Tag Archives: Rainwater harvesting Seattle

2015 Rainwater Harvesting Highlights


As we close the books on 2015, the team at RainBank would like to thank our colleagues, customers, suppliers and strategic partners for a year that exceeded our expectations for residential and commercial interest in rainwater harvesting for potable and non-potable applications. We’d like to share with you some of our highlights for the year:

In March we shared how architectural and engineering firms are including rainwater collection systems in their designs. Government agencies are beginning to understand the connection between stormwater management and rainwater collection. Read more…

As such, we wrote about how building designers and owners are showcasing their commitment to conservation, and incorporating functionality with aesthetics, in turn, this practice furthers customer and general public interest in conservation and rainwater collection, creating even more public awareness of the need for conservation and sustainable living practices. Read more…

RainBank has completed so many steel tank builds, we’ve created a gallery of these beauties. Click here to view.

Whether you’re considering a potable, or non-potable system, storage is always a big decision in the design and installation of a rainwater harvesting system.  Click here to read more about the types of storage vessels available.

We get so many inquiries about whether or not rainwater collection is legal in the Seattle area, so we shared this post to help clear up confusion.

As RainBank grows, we have added services to make us your one-stop-shop for quality advice and products for and about rainwater harvesting systems. Here is our blog post announcing the launch of our shopping cart. We will be adding more products in 2016.

As we say goodbye to 2015, RainBank will continue developing strategic relationships with colleagues and suppliers. We want to be YOUR go-to expert for consulting, design, installation and high quality rainwater harvesting products that will keep your system running for many years.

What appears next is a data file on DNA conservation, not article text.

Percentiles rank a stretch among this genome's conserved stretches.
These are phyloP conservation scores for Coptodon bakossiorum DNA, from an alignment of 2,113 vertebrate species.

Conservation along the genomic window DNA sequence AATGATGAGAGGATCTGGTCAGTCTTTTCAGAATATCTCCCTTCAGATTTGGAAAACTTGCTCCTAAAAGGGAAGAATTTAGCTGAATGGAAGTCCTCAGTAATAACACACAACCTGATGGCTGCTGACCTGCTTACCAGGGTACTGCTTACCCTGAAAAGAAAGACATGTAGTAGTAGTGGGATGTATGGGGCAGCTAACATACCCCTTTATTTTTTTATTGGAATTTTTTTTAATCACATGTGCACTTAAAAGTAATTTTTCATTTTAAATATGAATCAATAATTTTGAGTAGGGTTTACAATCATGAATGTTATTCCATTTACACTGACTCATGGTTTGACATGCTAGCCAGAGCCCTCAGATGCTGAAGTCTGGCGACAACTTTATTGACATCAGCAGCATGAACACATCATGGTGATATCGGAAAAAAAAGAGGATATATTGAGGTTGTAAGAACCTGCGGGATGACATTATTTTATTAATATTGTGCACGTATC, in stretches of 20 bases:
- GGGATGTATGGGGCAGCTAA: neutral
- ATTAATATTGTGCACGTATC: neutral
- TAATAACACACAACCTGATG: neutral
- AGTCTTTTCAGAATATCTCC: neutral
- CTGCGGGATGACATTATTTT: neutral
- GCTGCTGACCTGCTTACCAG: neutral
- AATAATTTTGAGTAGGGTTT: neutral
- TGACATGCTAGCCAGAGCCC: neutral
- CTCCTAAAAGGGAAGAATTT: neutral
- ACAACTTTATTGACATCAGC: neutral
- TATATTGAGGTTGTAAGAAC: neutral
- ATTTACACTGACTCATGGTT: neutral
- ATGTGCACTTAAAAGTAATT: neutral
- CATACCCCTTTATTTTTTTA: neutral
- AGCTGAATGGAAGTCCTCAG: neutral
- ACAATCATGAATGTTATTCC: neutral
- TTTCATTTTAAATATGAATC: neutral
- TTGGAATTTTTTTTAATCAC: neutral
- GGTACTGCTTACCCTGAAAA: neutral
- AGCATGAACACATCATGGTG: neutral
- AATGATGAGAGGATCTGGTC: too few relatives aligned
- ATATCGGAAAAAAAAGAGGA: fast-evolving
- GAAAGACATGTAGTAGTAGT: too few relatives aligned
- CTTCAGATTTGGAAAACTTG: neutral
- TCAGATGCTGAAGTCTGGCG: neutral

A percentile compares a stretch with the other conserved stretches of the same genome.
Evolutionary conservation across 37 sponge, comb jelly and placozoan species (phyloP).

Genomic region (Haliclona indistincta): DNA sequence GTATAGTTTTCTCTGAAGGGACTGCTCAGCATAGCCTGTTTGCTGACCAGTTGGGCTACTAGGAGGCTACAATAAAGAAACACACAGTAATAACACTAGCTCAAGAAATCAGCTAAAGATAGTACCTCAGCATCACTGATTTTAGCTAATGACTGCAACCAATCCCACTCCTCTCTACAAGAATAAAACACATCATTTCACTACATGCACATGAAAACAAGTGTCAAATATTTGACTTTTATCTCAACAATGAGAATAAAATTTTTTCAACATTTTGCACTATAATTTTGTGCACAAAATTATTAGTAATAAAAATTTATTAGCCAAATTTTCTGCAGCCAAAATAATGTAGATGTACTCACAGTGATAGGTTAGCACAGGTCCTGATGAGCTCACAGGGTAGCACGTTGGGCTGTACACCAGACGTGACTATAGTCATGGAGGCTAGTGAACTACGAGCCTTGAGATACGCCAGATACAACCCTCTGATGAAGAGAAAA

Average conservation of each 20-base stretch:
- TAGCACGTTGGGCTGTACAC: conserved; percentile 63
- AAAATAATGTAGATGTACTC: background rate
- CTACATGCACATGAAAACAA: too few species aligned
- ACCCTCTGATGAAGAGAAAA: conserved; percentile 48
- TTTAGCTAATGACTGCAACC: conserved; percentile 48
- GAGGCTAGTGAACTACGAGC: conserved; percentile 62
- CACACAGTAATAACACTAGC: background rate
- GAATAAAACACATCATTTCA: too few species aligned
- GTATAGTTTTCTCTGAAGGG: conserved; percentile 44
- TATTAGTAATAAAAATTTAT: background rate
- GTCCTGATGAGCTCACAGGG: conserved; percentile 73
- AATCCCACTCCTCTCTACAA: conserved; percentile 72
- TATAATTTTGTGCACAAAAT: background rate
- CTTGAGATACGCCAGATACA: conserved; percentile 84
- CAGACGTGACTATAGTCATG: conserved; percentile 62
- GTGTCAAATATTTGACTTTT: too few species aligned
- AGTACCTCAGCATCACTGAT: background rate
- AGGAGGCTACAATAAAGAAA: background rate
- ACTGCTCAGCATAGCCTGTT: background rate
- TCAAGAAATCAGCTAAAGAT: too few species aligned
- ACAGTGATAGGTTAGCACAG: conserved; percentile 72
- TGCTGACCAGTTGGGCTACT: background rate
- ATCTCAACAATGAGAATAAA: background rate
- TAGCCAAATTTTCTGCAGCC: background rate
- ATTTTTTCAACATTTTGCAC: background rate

Water is a basic human right; we value that. We wish you a happy, healthy and safe 2016 and we look forward to working with you in the future.

Simple Steps for Rainwater System Winterization

Snowy_street_in_downtown_SeattleWith the cold weather upon us, many rainwater systems need to be winterized.

Most whole house use rainwater collection systems are frost protected when installed, due to their use in the winter months. But, if your rainwater system is used for irrigation only, or if you have a simple rain barrel system, winterization is an important maintenance task that should be addressed before the cold weather hits. Broken pipes can lead to draining your cistern empty, or possible damage your pressure pump. Costly repairs or replacement of components can be avoided with little planning.

Be sure your pipes are not exposed to the weather by insulating, or draining. If draining, be sure to leave the valves open afterward. You can temporarily cover pipes with straw or hay if necessary.

Drain the pump of all water – including what is in the expansion tank, leaving this valve open, too.

Be sure to inspect your first flush device “dribbler valve” to be sure it is clear of obstructions so it will operate correctly.

Inspect systems to be sure there are no leaks from cisterns and that your gutter system is clean and ready to collect rain for spring and summer use.

Simple steps can be taken to insure your rainwater collection system will be operational for the next season and that you are collecting water during the winter months.

Snowy Street Downtown Seattle courtesy of Ekaune

Rainwater Collection for Potable Use in an Urban Environment

seattle-skylineSupplementary whole-house use of rainwater in an urban environment is more complex than collecting for potable use in a rural environment. In a rural environment, there is typically more room for storage, allowing the homeowner to store more water than that in an urban setting.

The larger question, however, is – what is landing on my roof and how do I know my collected water will be safe to drink?

In a rural setting, organics are what you need to filter out before the water is to be disinfected and considered potable. A sediment filter, followed by a carbon filter prior to ultraviolet disinfection can achieve this. Bird droppings are the primary concern in this situation.

In an urban environment, other constituents coming in contact with your roof may need to be addressed. Consider where your home is located. Environmental considerations such as automobile and truck emissions can have an impact on your roof runoff and must be removed with proper filtration. Pesticide use is more likely to be encountered in an urban setting than a rural environment. Simple sampling and laboratory testing should be conducted of raw water so proper filtration can be used to eliminate possible contaminants.

Urban potable usage of roof top collected water can be achieved with the proper filtration as with any rural potable system as long as the right filtration is used.

Photo: Julie Gentry